Posted on Wednesday, October 1st, 2014 by Russ Fischer
David Fincher began his directorial career making music videos for some of the biggest talents in pop music. Beginning with Alien³ in 1992, his work in features has combined a drive for technical achievement off-screen with a consistently recognizable interest in detail-oriented obsession on-screen. He is a consummate craftsman, but one with an uncanny ability to lay his finger right on the cultural pulse. Together, those talents result in films which have gone beyond reflecting cultural attitudes, to defining them.
With the release of his latest film, Gone Girl, we’ve taken the opportunity to revisit the director’s narrative works on film. (And, briefly, in television.) Below is a list of the films of David Fincher ranked by achievement. It’s a highly subjective effort, we realize. Where does Gone Girl fit in alongside Fight Club, Se7en, The Social Network, and Zodiac? What stands out as the best film in his career to date, and what virtues can we find even in his least successful efforts? As you’d expect with Fincher, the answer to that last question is a lot more detailed than it would be for many other filmmakers. Compare our list with your own after reading further.
11. The Curious Case of Benjamin Button
Scripted by Eric Roth, from a story by Roth and Robin Swicord, based on a short story by F. Scott Fitzgerald
Shear this film of its wraparound story and it might rise one position in our estimation, but even then Benjamin Button would still be an emotionally stunted and distant tech demo. (Albeit one with a good sequence featuring Tilda Swinton.) Brad Pitt is poorly cast as the title character, and I can never shake the impression of Button as a dreamy Forrest Gump in which everything is even further detached from the audience. (Eric Roth scripted both films.) Ideally a mediation on the relationship between human life and time, Benjamin Button often simply feels lost.
As failed tech demos go, however, the film has legs. Fincher’s detail-obsessive CG established a benchmark for altering actors appearances. Mention that an actor has been given the “Ben Button” treatment, and any film-aware conversationalist will know exactly what you’re talking about.
10. The Girl with the Dragon Tattoo
Scripted by Steven Zaillian based on the novel by Stieg Larsson
Fincher has an affinity for the thriller as a story construction that allows the particular tendencies of obsessive characters to fully flower, along with (at times) their destructive effects. It’s a place he returns to more than any other, with varying degrees of success. Dragon Tattoo is a smartly-cast and gorgeously chilly vision of that concept, but also one that fails to become anything more significant.
The film is bound to the source text more tightly than Lisbeth Salander ties her tormenter, and even the its particular procedural interests can’t give it either a life or identity of its own. Despite a deep and vicious crime-scene photo appeal, this adaptation rarely feels alive, and struggles to invigorate the audience. By focusing on the investigative aspects of the plot Fincher finds a way in to the story, but he never really finds a path back out again. When the procedural wraps up the spirit of the movie withers.
Scripted by David Giler & Walter Hill and Larry Ferguson (heavily revised by David Fincher), Story by Vincent Ward
Fans of Aliens can rightfully spear this third film for its opening scene, which ruthlessly undermines the entire emotional arc of the second film. But credit Alien³ for daring to do something different, and for an adherence to concept and theme. The rocky process of scripting the film led to a “finished” story in which beats added for broad audience appeal sit poorly with the continued development of Ripley’s story. And yet Ripley’s evolving understanding of the chain of events that includes her life, the xenomorph, and the company still has the power to affect audiences.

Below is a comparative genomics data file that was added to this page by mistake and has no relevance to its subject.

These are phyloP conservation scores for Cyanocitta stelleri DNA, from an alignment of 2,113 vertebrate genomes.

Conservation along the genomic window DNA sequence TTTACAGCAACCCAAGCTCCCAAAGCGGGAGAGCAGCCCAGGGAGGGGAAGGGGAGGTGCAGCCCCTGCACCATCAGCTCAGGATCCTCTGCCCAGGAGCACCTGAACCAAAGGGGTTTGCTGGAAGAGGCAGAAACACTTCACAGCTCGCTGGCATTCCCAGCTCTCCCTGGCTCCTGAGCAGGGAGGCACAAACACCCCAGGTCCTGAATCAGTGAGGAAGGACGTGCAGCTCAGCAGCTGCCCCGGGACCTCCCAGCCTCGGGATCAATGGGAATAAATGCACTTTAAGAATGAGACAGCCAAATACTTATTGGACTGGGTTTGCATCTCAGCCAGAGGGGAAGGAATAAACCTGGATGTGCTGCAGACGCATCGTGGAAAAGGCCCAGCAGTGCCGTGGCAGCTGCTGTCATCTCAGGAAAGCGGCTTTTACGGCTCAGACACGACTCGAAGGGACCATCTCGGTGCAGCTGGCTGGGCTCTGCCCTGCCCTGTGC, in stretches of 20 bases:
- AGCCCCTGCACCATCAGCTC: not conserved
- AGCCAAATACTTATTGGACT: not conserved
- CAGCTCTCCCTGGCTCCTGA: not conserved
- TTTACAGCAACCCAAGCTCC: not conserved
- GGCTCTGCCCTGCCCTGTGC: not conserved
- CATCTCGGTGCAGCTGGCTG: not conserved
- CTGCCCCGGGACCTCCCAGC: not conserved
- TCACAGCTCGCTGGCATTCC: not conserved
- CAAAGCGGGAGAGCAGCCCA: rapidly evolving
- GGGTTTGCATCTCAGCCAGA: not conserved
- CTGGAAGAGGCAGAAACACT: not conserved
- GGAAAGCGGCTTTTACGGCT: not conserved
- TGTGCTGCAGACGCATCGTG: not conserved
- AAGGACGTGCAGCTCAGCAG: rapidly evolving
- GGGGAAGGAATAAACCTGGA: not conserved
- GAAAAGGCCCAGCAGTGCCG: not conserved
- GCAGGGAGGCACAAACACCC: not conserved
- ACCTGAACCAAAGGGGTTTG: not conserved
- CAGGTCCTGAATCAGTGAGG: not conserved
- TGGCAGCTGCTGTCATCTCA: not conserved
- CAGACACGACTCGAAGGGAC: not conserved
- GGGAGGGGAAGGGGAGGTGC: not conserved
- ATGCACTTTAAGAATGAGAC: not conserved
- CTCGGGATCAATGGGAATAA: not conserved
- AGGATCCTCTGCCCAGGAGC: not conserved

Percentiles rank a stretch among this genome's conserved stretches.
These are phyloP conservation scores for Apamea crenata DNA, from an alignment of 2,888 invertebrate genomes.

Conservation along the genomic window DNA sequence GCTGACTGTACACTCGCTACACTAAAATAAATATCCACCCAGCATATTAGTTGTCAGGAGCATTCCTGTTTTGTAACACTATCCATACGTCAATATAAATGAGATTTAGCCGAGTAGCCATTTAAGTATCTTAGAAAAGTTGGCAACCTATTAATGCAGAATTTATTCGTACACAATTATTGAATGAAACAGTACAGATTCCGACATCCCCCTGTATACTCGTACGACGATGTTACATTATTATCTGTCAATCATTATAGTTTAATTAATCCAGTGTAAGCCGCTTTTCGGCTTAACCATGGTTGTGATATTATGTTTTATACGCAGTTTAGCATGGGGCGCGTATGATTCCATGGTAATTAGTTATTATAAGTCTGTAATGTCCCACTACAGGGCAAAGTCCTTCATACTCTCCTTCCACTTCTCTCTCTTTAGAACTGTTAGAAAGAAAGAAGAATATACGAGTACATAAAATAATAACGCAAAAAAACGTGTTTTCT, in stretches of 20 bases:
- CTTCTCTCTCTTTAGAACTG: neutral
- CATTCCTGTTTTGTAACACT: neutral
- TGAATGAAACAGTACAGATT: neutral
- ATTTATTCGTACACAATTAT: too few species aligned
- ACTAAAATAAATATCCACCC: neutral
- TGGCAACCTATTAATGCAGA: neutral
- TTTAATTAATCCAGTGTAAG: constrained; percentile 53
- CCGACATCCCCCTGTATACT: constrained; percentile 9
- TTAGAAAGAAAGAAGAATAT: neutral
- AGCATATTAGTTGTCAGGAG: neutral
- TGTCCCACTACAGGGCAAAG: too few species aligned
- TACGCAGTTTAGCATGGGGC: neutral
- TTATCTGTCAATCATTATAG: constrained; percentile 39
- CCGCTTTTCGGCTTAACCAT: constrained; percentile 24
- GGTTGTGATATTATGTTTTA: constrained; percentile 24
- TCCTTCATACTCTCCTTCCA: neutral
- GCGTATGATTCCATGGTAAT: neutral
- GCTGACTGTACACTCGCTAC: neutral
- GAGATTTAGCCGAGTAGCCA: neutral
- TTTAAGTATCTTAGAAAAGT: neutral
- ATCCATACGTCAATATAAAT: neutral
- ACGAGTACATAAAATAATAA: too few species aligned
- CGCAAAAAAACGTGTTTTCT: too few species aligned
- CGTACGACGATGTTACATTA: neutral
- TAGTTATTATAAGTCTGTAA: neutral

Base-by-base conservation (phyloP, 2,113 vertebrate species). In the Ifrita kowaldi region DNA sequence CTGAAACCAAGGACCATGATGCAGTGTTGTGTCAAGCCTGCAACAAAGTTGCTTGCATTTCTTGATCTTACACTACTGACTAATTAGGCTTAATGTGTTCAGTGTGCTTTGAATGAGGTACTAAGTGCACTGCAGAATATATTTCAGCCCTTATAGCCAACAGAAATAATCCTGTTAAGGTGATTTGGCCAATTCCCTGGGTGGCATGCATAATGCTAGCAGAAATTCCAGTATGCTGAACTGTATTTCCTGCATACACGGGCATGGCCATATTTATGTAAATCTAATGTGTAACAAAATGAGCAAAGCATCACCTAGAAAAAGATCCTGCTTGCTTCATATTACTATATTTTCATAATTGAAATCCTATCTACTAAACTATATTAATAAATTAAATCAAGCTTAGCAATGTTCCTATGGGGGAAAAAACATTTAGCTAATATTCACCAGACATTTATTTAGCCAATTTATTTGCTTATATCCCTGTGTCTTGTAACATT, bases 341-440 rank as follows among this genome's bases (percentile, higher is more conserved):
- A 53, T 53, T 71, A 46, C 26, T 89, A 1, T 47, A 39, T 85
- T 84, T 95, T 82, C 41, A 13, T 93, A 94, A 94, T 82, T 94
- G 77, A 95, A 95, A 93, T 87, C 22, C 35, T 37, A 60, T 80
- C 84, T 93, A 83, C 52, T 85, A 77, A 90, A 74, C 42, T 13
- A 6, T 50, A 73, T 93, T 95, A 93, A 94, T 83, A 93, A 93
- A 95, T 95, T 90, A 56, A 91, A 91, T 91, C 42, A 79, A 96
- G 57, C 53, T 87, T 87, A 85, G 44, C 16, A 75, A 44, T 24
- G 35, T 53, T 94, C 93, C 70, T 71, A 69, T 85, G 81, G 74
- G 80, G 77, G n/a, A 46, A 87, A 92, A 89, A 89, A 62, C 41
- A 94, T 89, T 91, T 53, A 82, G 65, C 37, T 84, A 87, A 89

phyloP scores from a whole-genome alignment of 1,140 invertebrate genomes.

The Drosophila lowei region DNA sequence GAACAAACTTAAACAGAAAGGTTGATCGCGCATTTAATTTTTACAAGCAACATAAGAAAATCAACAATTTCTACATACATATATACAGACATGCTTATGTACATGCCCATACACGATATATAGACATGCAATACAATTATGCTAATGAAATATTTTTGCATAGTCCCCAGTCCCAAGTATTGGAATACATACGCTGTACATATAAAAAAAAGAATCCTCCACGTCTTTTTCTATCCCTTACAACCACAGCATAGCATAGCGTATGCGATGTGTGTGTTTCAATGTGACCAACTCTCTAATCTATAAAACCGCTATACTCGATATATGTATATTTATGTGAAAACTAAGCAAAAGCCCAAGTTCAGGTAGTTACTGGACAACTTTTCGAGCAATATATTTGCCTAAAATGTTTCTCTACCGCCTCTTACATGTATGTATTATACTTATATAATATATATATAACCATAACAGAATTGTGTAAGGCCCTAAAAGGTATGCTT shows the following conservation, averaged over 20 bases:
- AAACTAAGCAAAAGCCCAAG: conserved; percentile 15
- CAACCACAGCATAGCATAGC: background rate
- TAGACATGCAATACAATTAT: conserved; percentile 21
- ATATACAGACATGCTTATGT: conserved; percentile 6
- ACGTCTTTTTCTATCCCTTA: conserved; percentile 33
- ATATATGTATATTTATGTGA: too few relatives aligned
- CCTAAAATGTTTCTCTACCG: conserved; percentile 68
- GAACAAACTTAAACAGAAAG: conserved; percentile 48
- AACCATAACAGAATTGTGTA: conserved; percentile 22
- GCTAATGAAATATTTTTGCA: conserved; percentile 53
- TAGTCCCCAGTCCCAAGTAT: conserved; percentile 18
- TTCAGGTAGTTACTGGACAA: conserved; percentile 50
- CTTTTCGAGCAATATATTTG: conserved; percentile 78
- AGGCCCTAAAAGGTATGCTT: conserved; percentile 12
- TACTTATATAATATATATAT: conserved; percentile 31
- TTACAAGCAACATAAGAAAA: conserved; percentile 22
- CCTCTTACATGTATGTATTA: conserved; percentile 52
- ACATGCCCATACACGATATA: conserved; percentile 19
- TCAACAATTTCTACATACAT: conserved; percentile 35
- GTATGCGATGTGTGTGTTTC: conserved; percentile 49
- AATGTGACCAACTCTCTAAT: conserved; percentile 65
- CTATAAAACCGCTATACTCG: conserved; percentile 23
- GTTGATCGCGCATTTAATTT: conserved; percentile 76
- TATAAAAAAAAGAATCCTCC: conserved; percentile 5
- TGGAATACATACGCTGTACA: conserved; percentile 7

The longer “assembly cut” first released on DVD in 2003, presented without the supervision of David Fincher, fixes some of the problems in the theatrical cut, but cannot be considered a director’s cut. From development to production and release, Alien³ is a significantly compromised film and a cautionary tale about the relationship between an individual and the company that backs and/or controls them. What an apt situation, given the arc of Ripley’s story. And yet Fincher’s visual and narrative approach gives Alien³ a unique personality. Here, a first-time feature director created images and situations that have the strength to stand up to iconic genre concepts from Ridley Scott and James Cameron. If that’s “failure,” we should all fail so hard.
8. The Game
Scripted by John D. Brancato and Michael Ferris
Fincher rose to the top of the directorial game in part because he can tap into very current emotional currents, and use them to power films that don’t feel terribly dated to any particular era. The Game is an exception; despite a thorny and nuanced central performance from Michael Douglas, this picture feels very much like a product of its time. At the time Fincher’s most personal picture to date, The Game is at its best when lingering on the small details of Douglas’ obsessive character. It also sings when building upon the rich atmospheric detail that previously made Se7en so striking, but The Game deflates in the end.
In Fincher’s run of thrillers, The Game is distinguished particularly by its cinematography. Here Fincher solidified a working relationship with Harris Savides, who would go on to lens Zodiac. As our praise of the film’s detailed vision of San Francisco suggests, their collaboration was fruitful from the outset. Here Fincher’s signature aesthetic really started to develop in a way that would pay off significantly in future films.
After the jump we continue our ranking of David Fincher’s filmography.